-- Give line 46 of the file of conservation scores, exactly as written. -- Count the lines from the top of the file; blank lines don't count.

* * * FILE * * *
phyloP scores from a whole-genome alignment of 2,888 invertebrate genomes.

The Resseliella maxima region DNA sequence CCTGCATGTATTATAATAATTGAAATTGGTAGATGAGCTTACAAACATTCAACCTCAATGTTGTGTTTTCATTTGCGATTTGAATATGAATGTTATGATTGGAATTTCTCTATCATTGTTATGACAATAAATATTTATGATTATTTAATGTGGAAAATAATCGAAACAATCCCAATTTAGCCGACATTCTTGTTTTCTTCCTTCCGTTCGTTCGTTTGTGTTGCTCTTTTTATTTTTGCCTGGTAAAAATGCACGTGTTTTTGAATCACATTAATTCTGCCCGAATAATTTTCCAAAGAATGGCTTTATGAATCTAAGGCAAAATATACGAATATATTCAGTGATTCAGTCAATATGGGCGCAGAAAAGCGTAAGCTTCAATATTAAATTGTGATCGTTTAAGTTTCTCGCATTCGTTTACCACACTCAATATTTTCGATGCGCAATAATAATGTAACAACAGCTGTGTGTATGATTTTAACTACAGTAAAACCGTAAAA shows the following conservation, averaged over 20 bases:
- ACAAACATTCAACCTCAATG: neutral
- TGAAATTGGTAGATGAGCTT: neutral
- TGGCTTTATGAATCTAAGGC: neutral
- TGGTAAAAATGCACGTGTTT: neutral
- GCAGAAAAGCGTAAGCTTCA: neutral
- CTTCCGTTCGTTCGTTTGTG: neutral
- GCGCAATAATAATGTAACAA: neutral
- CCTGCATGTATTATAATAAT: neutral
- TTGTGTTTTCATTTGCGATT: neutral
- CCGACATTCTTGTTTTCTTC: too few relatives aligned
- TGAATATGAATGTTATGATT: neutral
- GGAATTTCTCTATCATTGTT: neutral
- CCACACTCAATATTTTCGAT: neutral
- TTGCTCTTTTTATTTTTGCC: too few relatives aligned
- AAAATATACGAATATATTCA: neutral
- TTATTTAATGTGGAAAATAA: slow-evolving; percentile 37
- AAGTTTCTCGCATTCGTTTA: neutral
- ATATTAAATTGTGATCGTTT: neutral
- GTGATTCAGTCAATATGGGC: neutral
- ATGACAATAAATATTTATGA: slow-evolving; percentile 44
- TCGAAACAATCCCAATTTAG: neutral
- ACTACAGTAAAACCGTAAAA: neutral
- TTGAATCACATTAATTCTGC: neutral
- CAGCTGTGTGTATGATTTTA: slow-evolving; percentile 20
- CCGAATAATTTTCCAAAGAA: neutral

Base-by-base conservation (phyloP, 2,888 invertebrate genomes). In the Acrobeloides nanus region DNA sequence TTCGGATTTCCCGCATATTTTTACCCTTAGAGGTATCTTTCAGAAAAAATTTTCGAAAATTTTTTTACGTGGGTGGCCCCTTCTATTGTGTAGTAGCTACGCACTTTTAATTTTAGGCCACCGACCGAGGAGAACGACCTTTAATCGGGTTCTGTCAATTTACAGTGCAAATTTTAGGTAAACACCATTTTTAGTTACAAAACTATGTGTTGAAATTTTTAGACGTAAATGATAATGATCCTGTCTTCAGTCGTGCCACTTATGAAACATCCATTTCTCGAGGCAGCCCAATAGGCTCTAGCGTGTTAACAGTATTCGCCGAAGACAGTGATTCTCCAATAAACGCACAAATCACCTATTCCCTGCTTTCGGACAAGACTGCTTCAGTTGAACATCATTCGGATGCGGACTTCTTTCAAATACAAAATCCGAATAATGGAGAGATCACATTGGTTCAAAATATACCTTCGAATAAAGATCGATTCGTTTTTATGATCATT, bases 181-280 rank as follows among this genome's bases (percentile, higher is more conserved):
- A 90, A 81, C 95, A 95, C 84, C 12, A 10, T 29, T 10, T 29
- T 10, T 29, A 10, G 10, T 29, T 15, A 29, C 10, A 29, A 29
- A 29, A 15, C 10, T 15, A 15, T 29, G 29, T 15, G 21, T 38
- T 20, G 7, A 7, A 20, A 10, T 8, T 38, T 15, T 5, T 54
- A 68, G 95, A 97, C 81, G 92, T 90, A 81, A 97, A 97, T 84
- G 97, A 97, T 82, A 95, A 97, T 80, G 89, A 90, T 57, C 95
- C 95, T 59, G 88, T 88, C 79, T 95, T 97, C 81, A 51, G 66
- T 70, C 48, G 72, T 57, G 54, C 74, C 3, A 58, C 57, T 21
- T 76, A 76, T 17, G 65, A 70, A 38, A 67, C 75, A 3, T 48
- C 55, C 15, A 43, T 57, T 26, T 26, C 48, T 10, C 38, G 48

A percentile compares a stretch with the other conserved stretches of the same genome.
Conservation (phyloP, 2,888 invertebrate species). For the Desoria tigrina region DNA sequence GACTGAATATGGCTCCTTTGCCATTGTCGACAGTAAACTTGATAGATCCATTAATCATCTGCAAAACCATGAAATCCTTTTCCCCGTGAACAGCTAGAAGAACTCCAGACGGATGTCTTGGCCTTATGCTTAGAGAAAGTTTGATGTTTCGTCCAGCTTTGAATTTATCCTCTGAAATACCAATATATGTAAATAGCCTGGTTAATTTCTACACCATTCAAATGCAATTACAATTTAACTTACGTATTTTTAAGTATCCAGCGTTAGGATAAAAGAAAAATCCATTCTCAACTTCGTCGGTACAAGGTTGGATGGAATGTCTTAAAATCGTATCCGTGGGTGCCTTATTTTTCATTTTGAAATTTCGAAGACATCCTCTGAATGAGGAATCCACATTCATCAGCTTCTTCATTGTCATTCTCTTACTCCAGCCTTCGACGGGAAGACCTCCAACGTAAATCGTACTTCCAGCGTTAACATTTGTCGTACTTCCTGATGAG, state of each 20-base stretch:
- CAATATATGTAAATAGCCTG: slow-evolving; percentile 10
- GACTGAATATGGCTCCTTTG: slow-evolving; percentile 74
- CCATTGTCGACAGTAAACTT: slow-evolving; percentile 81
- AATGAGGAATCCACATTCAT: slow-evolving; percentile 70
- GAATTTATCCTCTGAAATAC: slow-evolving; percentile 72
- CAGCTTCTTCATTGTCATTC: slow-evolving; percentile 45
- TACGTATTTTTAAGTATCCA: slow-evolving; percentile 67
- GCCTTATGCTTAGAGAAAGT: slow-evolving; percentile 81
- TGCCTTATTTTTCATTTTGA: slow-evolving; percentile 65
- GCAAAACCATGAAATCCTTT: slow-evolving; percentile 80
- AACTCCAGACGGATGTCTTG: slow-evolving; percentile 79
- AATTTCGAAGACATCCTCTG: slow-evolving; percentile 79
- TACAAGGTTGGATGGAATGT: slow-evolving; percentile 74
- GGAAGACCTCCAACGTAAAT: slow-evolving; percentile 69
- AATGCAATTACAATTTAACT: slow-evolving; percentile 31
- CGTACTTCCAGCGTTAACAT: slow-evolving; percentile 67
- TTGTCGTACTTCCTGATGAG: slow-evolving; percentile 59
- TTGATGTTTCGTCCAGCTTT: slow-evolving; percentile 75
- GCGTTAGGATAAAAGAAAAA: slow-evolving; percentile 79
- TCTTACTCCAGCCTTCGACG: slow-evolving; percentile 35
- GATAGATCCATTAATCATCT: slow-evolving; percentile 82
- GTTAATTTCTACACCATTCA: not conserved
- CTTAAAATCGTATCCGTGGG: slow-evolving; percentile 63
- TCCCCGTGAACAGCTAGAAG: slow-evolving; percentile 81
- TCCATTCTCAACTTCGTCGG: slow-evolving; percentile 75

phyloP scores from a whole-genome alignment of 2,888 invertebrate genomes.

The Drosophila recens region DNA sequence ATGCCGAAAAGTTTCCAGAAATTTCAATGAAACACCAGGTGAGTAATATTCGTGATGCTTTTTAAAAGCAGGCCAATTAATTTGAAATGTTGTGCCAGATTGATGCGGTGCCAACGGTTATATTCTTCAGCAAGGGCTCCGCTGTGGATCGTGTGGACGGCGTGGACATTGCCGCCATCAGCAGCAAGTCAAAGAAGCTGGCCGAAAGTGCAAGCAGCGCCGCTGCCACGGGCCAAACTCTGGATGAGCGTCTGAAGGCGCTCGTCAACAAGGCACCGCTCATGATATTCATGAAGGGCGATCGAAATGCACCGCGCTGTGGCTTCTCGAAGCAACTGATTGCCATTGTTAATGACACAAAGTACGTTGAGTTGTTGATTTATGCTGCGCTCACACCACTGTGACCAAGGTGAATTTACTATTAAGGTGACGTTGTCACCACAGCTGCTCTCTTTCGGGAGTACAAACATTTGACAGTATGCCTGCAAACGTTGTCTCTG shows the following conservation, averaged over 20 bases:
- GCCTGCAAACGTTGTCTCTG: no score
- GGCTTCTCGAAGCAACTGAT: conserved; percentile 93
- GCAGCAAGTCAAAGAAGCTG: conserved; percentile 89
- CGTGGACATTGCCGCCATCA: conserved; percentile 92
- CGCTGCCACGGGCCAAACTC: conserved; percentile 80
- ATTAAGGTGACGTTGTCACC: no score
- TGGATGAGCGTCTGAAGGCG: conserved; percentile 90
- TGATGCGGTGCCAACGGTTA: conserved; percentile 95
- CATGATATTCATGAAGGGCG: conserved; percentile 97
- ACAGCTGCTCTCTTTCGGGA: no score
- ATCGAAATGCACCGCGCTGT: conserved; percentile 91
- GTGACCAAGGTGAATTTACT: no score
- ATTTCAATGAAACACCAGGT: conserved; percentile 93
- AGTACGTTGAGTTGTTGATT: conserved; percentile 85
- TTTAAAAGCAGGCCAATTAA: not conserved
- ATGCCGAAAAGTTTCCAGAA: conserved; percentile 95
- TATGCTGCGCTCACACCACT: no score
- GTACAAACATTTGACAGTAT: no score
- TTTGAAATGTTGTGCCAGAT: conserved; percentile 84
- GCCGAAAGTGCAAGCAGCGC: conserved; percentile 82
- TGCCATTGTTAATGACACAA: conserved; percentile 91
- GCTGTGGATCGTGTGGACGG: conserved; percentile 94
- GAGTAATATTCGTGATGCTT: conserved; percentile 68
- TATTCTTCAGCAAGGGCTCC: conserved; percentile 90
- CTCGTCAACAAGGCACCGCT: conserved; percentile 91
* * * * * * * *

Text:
- CAGCTTCTTCATTGTCATTC: slow-evolving; percentile 45